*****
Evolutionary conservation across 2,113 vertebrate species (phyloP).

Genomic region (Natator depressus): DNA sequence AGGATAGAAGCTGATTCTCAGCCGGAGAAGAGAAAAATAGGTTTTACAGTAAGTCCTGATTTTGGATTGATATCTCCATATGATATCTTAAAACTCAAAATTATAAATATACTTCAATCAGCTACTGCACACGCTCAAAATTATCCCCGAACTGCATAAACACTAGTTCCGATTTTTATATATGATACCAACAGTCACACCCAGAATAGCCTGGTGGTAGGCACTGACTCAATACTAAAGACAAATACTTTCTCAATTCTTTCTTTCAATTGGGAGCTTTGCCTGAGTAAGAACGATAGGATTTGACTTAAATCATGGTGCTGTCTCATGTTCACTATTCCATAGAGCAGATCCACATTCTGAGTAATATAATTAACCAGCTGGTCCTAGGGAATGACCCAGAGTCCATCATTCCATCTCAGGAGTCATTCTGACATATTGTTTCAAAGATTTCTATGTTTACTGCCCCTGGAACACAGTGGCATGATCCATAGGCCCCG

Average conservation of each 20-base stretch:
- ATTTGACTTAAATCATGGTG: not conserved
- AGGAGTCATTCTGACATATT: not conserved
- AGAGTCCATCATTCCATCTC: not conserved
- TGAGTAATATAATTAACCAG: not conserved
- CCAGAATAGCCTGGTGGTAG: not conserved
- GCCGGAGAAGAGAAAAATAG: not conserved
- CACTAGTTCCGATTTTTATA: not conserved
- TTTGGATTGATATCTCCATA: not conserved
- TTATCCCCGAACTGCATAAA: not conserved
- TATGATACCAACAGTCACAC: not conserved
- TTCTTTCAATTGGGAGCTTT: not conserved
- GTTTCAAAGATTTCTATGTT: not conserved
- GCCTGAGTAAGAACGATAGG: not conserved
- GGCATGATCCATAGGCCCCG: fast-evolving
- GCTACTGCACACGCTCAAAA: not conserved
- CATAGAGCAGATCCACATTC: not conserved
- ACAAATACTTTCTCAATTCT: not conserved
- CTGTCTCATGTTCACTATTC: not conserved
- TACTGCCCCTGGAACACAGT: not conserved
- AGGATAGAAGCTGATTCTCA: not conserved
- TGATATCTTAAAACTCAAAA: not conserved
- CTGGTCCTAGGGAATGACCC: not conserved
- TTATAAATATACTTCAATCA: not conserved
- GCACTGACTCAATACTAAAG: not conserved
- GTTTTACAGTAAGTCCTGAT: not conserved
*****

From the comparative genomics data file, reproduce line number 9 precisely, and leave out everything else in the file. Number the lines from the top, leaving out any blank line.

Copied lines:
- GCCGGAGAAGAGAAAAATAG: not conserved